Posted: 28 Jul. 2022 6 min. read

Merger and Acquisition employee offer letters

How to simplify the acquisition onboarding process for HR teams

By Cliff Mansfield

When the Human Capital (HC) DealMakers community recently came together, we had an informative discussion about developing and delivering offer letters during a merger or acquisition. Developing and delivering offer letters during a deal is a detailed and time-consuming process for HR teams, but there are things teams can do before a deal to prepare, for the offer letter process.

Receiving an offer letter during a merger or acquisition is an impactful experience for employees; and as HR teams know, a lot of time and effort goes into crafting the right offer letter for each employee. HR and M&A teams can better prepare for that process by considering the key questions that must be answered prior to developing and delivering an offer letter.

Delivery timing and offer letter content or structure may be informed by several factors, including:

  1. Regulatory Deal Timeline: The time between sign and close and level of regulatory scrutiny inform whether enough harmonization can be done to support offer letter delivery at close.  
  2. Volume and Complexity: The number of employees and complexity around their benefits offerings, compensation packages, and job structures may impact the level of work and time involved in harmonizing offerings and developing offer letters.  Each new data element included for a subset of employees creates a new set of templates. 
  3. Data Requirements and Availability:  The ability to get complete and accurate data is imperative to the ability to deliver offer letters in a timely and effective manner. It is critical to work with the owners of employee data to ensure a secure transfer of complete data required.  Creating a list of required data fields and discussing each field and how it is formatted with the data owners is a good step to clarify requirements and reduce errors. 
  4. Deal Type: Whether an offer letter is needed can be based on the type of deal. For example, in a stock deal where you are acquiring the entire legal entity, you may not need to deliver an offer letter at close. Or, during an acquisition where only a select number of employees are being acquired, you may put more importance on delivering offer letters in order to create clarity amongst employees.
  5. Geography and Labor Law Requirements: Where the company is located today, especially as compared to where you have presence, impacts speed of offer development and delivery. For example, you may need to interact with Works Councils or update your policies to meet regulatory requirements of a municipality, state, or country before delivering an offer.
  6. Degree of Change: Where employees are expected to remain in their current roles with minimal change to their reporting relationships, benefits, compensation, locations, or Legal Entities, it may make most sense to deliver a simpler Compensation Statement as opposed to a complete Offer Letter, particularly when employee confirmation signatures are not required.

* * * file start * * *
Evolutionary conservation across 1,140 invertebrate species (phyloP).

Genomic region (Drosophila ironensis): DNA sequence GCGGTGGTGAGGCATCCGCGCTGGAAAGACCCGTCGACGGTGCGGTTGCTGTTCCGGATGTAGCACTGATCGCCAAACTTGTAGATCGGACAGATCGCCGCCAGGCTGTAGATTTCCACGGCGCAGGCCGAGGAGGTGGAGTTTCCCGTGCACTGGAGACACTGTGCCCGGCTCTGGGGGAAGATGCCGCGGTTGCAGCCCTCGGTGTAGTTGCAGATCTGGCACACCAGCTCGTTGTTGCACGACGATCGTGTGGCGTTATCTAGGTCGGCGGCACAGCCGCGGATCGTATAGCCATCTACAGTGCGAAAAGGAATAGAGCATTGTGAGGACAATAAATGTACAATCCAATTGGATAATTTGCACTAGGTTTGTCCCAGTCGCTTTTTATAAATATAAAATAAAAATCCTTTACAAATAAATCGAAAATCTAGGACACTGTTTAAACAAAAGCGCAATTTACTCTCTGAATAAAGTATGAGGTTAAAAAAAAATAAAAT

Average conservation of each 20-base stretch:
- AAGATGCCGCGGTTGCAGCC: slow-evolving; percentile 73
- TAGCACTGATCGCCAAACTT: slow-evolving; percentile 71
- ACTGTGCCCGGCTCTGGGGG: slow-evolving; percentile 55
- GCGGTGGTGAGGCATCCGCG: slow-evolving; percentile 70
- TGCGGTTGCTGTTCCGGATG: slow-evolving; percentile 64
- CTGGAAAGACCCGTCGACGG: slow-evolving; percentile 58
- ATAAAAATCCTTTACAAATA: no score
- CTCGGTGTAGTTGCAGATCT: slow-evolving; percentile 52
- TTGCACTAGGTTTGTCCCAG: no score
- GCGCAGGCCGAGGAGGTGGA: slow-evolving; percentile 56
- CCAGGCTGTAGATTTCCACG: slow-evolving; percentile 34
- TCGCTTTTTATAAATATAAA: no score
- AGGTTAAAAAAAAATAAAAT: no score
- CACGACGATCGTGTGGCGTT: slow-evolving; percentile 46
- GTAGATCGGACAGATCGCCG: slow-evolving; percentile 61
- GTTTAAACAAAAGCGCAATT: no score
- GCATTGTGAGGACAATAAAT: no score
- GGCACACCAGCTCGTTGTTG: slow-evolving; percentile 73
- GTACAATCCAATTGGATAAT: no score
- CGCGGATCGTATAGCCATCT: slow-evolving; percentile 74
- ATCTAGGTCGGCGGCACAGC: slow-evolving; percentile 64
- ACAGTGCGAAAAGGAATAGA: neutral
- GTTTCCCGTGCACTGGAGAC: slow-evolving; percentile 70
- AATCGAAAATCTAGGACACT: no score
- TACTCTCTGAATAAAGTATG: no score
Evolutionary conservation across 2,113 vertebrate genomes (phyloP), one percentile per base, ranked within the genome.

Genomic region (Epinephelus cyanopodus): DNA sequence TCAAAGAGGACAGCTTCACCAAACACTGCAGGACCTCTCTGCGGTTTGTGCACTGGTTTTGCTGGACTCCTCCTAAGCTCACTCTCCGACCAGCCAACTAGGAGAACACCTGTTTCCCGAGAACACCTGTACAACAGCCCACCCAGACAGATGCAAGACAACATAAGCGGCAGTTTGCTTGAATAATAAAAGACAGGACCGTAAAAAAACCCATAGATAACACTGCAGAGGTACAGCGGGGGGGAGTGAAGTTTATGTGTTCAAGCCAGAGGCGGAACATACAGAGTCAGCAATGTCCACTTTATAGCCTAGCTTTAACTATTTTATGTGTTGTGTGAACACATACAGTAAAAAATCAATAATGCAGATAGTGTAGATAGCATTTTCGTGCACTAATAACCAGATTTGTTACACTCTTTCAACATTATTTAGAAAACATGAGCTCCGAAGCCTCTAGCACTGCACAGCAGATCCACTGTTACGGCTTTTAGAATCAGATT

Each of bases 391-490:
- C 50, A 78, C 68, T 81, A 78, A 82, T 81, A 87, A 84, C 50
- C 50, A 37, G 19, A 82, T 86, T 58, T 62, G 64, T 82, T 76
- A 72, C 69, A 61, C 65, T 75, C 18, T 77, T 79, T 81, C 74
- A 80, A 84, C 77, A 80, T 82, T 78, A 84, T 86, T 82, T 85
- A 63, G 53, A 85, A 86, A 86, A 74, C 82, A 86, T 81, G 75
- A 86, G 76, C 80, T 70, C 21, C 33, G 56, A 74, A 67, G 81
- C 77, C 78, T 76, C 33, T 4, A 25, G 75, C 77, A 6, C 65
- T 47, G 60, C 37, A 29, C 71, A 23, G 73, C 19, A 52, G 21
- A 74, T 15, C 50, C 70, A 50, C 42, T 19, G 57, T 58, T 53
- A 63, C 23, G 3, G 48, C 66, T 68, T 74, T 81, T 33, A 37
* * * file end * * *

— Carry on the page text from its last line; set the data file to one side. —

Companies who wait to deliver offer letters until after close may consider providing a welcome packet prior to close. The welcome packet could include:

  • General information about the company
  • A compensation and benefits side by side comparison
  • Learning resources
  • Other useful fast facts or FAQs

Sometimes welcome packets will also include an employee agreement or handbook for employees to sign. This allows them to move onto the acquirer’s code of conduct, without delivering a formal offer letter. Delivering this key information early, but waiting to deliver an offer letter, gives acquiring companies time to thoughtfully harmonize compensation, benefits, and employment terms. 

Offer letters and welcome packets can be key components of employee retention and engagement strategies. During transactions, employees are looking for assurance and clarity, especially regarding their role, compensation, and benefits. Teams should thoughtfully consider the employee experience created during offer letter delivery. Some questions to consider include:

  • Who will the offer letter be written from? Delivered by? 
  • Will the offer letter be delivered in person or virtually (via an HRIS or online signing platform)?
  • Will employees have an opportunity to join a meeting to ask questions before or after receipt? 
  • Who will manage employee questions, and how? Is this easy for employees? 
  • What process will employees follow to accept / decline their offer?

Understanding the organization you are acquiring including their location, employee agreements, job/comp structure, and benefits packages will help your team decide which timeline, contents, and method of delivery are right for you. Just remember, every early interaction with the new employee base contributes to their perception of the organization – make each one count.

Monthly our Human Capital Mergers, Acquisitions, and Restructuring (M&A/R) team connects with HR professionals focused on M&A/R work (aka Human Capital “DealMakers”) across every industry. During these sessions we discuss topics that are top of mind for them as they support their companies. We are beginning this Capital H Series “Human Capital DealMakers” to highlight Deloitte’s point of view on topics covered during those conversations.

If you, or someone on your team, is focused on HR M&A/R work and are interested in joining our monthly calls, please reach out to the Human Capital DealMakers Mailbox.



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